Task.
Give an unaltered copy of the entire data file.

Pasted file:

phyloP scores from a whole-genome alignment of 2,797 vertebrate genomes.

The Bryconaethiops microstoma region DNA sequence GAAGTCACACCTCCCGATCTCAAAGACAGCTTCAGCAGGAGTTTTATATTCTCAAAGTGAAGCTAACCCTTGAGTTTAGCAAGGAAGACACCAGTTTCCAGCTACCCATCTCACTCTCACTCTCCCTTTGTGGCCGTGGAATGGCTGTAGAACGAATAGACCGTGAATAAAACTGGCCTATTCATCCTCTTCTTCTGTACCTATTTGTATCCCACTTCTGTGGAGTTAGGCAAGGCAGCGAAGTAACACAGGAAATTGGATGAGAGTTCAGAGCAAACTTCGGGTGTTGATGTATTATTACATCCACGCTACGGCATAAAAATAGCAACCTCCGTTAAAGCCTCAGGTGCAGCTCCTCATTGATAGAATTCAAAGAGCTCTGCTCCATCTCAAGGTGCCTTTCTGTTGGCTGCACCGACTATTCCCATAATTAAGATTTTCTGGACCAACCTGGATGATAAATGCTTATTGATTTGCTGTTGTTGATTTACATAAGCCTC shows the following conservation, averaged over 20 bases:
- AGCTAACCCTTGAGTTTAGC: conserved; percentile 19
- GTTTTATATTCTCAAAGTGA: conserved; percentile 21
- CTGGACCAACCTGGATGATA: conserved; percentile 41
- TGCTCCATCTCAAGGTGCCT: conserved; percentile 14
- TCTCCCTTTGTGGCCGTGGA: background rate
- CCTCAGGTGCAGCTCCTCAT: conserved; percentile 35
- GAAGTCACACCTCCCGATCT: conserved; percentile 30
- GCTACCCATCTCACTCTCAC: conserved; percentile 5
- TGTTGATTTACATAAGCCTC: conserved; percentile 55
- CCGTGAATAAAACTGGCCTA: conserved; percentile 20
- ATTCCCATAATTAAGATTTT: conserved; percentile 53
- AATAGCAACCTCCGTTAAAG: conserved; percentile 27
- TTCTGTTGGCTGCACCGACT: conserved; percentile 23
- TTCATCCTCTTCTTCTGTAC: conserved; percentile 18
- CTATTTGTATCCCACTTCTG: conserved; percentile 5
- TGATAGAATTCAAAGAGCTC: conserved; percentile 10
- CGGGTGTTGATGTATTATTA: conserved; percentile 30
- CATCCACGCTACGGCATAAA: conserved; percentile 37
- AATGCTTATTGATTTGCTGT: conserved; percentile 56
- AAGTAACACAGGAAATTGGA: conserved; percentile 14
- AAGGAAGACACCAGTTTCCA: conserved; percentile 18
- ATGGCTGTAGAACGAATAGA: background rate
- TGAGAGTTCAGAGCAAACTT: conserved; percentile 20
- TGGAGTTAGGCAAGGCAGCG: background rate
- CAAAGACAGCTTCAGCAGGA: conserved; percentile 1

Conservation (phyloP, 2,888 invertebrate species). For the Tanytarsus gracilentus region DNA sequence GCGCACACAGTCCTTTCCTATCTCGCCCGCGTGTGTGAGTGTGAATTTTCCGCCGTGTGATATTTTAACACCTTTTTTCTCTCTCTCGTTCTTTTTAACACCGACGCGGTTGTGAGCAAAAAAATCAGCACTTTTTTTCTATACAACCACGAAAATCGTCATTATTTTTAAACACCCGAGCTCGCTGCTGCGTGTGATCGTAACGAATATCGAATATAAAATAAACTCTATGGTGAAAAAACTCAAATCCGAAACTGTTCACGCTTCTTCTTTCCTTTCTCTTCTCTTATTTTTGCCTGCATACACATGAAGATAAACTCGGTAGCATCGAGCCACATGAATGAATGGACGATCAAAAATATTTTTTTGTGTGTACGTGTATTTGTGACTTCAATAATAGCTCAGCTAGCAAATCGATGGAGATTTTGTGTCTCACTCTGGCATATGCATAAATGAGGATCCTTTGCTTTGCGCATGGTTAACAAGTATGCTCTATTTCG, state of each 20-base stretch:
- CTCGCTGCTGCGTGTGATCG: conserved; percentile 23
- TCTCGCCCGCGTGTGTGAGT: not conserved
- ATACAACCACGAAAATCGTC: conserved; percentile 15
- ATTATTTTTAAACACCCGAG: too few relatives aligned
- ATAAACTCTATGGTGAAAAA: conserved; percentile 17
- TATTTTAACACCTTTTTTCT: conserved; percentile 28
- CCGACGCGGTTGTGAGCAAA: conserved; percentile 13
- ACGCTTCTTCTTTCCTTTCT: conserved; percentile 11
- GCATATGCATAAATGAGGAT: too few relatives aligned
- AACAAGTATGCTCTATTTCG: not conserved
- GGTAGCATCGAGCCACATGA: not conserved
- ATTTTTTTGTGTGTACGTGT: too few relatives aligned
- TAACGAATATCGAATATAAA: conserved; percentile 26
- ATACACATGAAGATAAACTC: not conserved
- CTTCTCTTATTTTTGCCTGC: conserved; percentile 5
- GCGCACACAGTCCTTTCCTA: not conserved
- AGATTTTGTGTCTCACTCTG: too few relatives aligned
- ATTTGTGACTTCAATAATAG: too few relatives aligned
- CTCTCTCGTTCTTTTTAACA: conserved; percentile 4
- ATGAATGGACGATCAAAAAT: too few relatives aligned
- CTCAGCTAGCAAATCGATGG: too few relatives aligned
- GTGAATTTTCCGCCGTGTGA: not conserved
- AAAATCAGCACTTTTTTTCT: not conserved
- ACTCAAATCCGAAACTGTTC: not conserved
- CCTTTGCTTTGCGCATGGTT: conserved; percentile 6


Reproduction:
phyloP scores from a whole-genome alignment of 2,797 vertebrate genomes.

The Bryconaethiops microstoma region DNA sequence GAAGTCACACCTCCCGATCTCAAAGACAGCTTCAGCAGGAGTTTTATATTCTCAAAGTGAAGCTAACCCTTGAGTTTAGCAAGGAAGACACCAGTTTCCAGCTACCCATCTCACTCTCACTCTCCCTTTGTGGCCGTGGAATGGCTGTAGAACGAATAGACCGTGAATAAAACTGGCCTATTCATCCTCTTCTTCTGTACCTATTTGTATCCCACTTCTGTGGAGTTAGGCAAGGCAGCGAAGTAACACAGGAAATTGGATGAGAGTTCAGAGCAAACTTCGGGTGTTGATGTATTATTACATCCACGCTACGGCATAAAAATAGCAACCTCCGTTAAAGCCTCAGGTGCAGCTCCTCATTGATAGAATTCAAAGAGCTCTGCTCCATCTCAAGGTGCCTTTCTGTTGGCTGCACCGACTATTCCCATAATTAAGATTTTCTGGACCAACCTGGATGATAAATGCTTATTGATTTGCTGTTGTTGATTTACATAAGCCTC shows the following conservation, averaged over 20 bases:
- AGCTAACCCTTGAGTTTAGC: conserved; percentile 19
- GTTTTATATTCTCAAAGTGA: conserved; percentile 21
- CTGGACCAACCTGGATGATA: conserved; percentile 41
- TGCTCCATCTCAAGGTGCCT: conserved; percentile 14
- TCTCCCTTTGTGGCCGTGGA: background rate
- CCTCAGGTGCAGCTCCTCAT: conserved; percentile 35
- GAAGTCACACCTCCCGATCT: conserved; percentile 30
- GCTACCCATCTCACTCTCAC: conserved; percentile 5
- TGTTGATTTACATAAGCCTC: conserved; percentile 55
- CCGTGAATAAAACTGGCCTA: conserved; percentile 20
- ATTCCCATAATTAAGATTTT: conserved; percentile 53
- AATAGCAACCTCCGTTAAAG: conserved; percentile 27
- TTCTGTTGGCTGCACCGACT: conserved; percentile 23
- TTCATCCTCTTCTTCTGTAC: conserved; percentile 18
- CTATTTGTATCCCACTTCTG: conserved; percentile 5
- TGATAGAATTCAAAGAGCTC: conserved; percentile 10
- CGGGTGTTGATGTATTATTA: conserved; percentile 30
- CATCCACGCTACGGCATAAA: conserved; percentile 37
- AATGCTTATTGATTTGCTGT: conserved; percentile 56
- AAGTAACACAGGAAATTGGA: conserved; percentile 14
- AAGGAAGACACCAGTTTCCA: conserved; percentile 18
- ATGGCTGTAGAACGAATAGA: background rate
- TGAGAGTTCAGAGCAAACTT: conserved; percentile 20
- TGGAGTTAGGCAAGGCAGCG: background rate
- CAAAGACAGCTTCAGCAGGA: conserved; percentile 1

Conservation (phyloP, 2,888 invertebrate species). For the Tanytarsus gracilentus region DNA sequence GCGCACACAGTCCTTTCCTATCTCGCCCGCGTGTGTGAGTGTGAATTTTCCGCCGTGTGATATTTTAACACCTTTTTTCTCTCTCTCGTTCTTTTTAACACCGACGCGGTTGTGAGCAAAAAAATCAGCACTTTTTTTCTATACAACCACGAAAATCGTCATTATTTTTAAACACCCGAGCTCGCTGCTGCGTGTGATCGTAACGAATATCGAATATAAAATAAACTCTATGGTGAAAAAACTCAAATCCGAAACTGTTCACGCTTCTTCTTTCCTTTCTCTTCTCTTATTTTTGCCTGCATACACATGAAGATAAACTCGGTAGCATCGAGCCACATGAATGAATGGACGATCAAAAATATTTTTTTGTGTGTACGTGTATTTGTGACTTCAATAATAGCTCAGCTAGCAAATCGATGGAGATTTTGTGTCTCACTCTGGCATATGCATAAATGAGGATCCTTTGCTTTGCGCATGGTTAACAAGTATGCTCTATTTCG, state of each 20-base stretch:
- CTCGCTGCTGCGTGTGATCG: conserved; percentile 23
- TCTCGCCCGCGTGTGTGAGT: not conserved
- ATACAACCACGAAAATCGTC: conserved; percentile 15
- ATTATTTTTAAACACCCGAG: too few relatives aligned
- ATAAACTCTATGGTGAAAAA: conserved; percentile 17
- TATTTTAACACCTTTTTTCT: conserved; percentile 28
- CCGACGCGGTTGTGAGCAAA: conserved; percentile 13
- ACGCTTCTTCTTTCCTTTCT: conserved; percentile 11
- GCATATGCATAAATGAGGAT: too few relatives aligned
- AACAAGTATGCTCTATTTCG: not conserved
- GGTAGCATCGAGCCACATGA: not conserved
- ATTTTTTTGTGTGTACGTGT: too few relatives aligned
- TAACGAATATCGAATATAAA: conserved; percentile 26
- ATACACATGAAGATAAACTC: not conserved
- CTTCTCTTATTTTTGCCTGC: conserved; percentile 5
- GCGCACACAGTCCTTTCCTA: not conserved
- AGATTTTGTGTCTCACTCTG: too few relatives aligned
- ATTTGTGACTTCAATAATAG: too few relatives aligned
- CTCTCTCGTTCTTTTTAACA: conserved; percentile 4
- ATGAATGGACGATCAAAAAT: too few relatives aligned
- CTCAGCTAGCAAATCGATGG: too few relatives aligned
- GTGAATTTTCCGCCGTGTGA: not conserved
- AAAATCAGCACTTTTTTTCT: not conserved
- ACTCAAATCCGAAACTGTTC: not conserved
- CCTTTGCTTTGCGCATGGTT: conserved; percentile 6